World War II's Unsung Heroes Get Their Due at Spruced Up Lyon Museum

Image: Pierre Verrier

A new facility in Lyon, France tells the story of the local — and largely unsung — heroes of World War II.

The Centre de l’Histoire de la Résistance et de la Déportation — Center for the History of the Resistance and Deportation, or CHRD — aims to educate visitors about the role of the resistance movement in aiding Jews and others during the Holocaust.

The CHRD is a striking new addition to the Lyon museum scene, and it is also the latest in a string of European museums meant to highlight World War II resistors. Many of these individuals — who, like Holocaust survivors, are growing older in age and fewer in number — want their stories preserved and collected so that future students of World War II and the Holocaust will have more perspectives to learn from.

The CHRD began in 1992 as an informal collection of personal diaries and photographs from resistance members, who held on to these items for posterity. In 2011, the facility closed for a year for renovations; last year it reopened as a full-fledged modern museum that documents the experiences of people living in the Lyon area during the war years. It includes historical information about Lyon, France and the Vichy government as well as the particular struggles of the Jews.

There is also an educational center full of books and study materials related to the period. Sixty thousand people pass through the CHRD every year, and the majority are students. Throughout the year, the CHRD engages the local community by hosting panel discussions, academic conferences and lectures about genocide in other parts of the world.

“It’s a living thing, not a dusty museum,” says Sandrine Guillet, a CHRD tour guide.

The museum is located on the site of the former office of Klaus Barbie, the high-ranking Nazi official who was assigned to the Lyon region during World War II and who was called the “Butcher of Lyon” for the particularly cruel forms of torture he used against Jews, Communists and Resistance members. One of the people Barbie arrested was Jean Moulin, the most iconic leader of the French Resistance movement. Moulin was reportedly beaten to death by Barbie for refusing to give information that would compromise the safety of other Resistance activists. These two men feature prominently in exhibits at CHRD: the hero and the villain who help the story come to life.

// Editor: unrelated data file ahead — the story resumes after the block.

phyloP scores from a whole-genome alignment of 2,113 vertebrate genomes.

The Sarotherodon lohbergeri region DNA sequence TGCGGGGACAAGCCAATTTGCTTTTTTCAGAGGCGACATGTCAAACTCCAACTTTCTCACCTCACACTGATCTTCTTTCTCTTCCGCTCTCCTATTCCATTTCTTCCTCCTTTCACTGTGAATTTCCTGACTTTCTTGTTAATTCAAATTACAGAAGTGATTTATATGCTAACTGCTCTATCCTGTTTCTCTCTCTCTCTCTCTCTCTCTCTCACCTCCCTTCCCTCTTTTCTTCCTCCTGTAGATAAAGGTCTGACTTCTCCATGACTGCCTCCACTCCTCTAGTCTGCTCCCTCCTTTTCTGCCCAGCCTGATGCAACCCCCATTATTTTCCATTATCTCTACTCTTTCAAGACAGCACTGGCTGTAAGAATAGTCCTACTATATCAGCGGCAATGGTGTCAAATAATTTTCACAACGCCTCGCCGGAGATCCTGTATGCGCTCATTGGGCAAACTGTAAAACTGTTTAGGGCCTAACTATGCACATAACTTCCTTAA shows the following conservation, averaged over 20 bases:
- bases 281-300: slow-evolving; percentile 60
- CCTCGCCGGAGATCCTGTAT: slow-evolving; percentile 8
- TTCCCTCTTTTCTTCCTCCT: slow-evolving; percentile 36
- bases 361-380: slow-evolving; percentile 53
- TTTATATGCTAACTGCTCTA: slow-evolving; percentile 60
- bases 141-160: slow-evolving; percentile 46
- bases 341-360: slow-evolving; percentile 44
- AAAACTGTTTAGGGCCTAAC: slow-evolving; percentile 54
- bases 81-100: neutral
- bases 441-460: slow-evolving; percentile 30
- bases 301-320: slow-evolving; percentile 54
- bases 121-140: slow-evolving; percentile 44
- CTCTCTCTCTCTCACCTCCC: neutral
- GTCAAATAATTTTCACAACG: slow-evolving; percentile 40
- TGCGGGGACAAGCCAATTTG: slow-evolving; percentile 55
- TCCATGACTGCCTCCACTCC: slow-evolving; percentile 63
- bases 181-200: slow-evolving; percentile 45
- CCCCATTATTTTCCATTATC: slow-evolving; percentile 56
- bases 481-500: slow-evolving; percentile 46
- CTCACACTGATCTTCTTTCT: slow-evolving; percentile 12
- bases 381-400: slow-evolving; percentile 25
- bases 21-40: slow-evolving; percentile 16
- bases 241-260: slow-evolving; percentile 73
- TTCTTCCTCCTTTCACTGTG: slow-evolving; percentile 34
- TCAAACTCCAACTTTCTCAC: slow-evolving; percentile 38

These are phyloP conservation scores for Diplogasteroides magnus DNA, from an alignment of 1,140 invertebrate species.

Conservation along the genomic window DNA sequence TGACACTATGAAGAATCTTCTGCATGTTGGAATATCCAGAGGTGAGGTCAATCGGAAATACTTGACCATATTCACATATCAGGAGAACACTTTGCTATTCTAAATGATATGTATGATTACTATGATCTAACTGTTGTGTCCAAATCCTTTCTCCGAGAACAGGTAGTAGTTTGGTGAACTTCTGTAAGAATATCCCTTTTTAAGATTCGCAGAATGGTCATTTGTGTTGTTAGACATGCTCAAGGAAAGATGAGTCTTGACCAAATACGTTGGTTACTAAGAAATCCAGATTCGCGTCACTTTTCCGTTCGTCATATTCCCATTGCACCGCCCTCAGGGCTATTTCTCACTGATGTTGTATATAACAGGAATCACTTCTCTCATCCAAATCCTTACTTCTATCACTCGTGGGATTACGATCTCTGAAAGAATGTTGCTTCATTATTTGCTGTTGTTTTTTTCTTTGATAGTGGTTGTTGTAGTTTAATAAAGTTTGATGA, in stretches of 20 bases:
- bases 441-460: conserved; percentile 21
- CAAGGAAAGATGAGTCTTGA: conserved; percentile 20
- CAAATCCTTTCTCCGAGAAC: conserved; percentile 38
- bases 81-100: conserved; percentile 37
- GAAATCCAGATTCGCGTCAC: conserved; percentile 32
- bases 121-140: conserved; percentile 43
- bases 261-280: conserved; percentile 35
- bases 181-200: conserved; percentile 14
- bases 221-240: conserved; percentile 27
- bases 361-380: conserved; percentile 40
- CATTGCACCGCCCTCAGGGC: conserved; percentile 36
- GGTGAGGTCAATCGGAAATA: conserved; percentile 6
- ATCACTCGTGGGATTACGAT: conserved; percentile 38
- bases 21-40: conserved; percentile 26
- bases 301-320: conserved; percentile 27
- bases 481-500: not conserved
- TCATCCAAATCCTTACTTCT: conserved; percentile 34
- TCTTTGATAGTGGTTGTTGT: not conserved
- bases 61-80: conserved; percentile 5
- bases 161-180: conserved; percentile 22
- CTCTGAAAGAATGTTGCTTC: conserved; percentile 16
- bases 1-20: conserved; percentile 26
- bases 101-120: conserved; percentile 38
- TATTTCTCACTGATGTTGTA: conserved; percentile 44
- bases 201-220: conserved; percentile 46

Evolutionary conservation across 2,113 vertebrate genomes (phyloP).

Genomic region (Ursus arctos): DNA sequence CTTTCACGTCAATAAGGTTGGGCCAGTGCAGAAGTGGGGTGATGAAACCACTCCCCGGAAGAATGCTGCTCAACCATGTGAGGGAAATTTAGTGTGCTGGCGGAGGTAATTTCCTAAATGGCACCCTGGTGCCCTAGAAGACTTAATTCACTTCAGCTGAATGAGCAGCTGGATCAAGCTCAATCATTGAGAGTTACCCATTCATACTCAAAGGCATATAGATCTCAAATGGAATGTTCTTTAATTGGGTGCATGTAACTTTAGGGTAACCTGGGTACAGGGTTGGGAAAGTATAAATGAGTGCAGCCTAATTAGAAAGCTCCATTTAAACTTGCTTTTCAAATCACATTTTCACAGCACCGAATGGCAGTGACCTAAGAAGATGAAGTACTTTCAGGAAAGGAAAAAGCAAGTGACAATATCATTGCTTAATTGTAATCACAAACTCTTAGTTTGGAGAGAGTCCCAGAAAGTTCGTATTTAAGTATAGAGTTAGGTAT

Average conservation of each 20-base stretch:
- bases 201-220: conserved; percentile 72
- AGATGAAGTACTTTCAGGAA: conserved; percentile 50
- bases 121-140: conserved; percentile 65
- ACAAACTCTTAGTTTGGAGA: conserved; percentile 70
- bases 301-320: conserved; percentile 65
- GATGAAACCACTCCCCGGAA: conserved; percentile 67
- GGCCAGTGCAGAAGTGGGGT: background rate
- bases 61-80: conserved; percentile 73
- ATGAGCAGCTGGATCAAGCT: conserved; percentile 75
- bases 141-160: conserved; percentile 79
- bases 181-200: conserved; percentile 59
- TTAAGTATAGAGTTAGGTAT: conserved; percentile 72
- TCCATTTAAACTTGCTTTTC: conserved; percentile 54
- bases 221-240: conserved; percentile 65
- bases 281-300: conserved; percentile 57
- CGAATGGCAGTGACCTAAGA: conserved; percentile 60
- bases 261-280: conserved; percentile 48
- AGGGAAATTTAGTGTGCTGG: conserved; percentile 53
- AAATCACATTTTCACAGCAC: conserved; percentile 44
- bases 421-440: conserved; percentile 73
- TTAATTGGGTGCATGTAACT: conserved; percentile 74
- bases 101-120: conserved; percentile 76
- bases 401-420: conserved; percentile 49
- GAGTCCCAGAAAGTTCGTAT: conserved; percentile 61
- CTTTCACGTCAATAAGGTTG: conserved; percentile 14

It was Barbie’s televised trial in 1987 that inspired the then-mayor of Lyon, Michel Noir, to decide that the city needed a museum — in Lyon, funded by Lyon — to honor its Resistance roots. Today, the CHRD’s most popular exhibit is its original video footage of the Barbie trial. Barbie was convicted of war crimes and died several years later in a Lyon prison. In the eerie footage, dozens of former prisoners testify about the horrific torture they endured while looking straight at their former abuser, whose expression does not change.

The museum is organized into six chronological exhibits, beginning with the effects of German occupation on France, moving to the persecution and deportation of the Jews, then on to the Resistance movements and the actions of heroes like Moulin, with a coda about the liberation of Lyon in 1944. The exhibits (currently in French and English, though museum planners intend to add German, Spanish and Italian by next year) include recorded testimonies from people who lived in the Lyon area during the Vichy years. For Isabelle Doré-Rivé, the CHRD’s curator, it was important to record as many of these testimonies as possible to give a broad and comprehensive perspective. “We are responsible for transmitting these facts,” she said. “There is no question of embellishing a voice or beautifying a text.”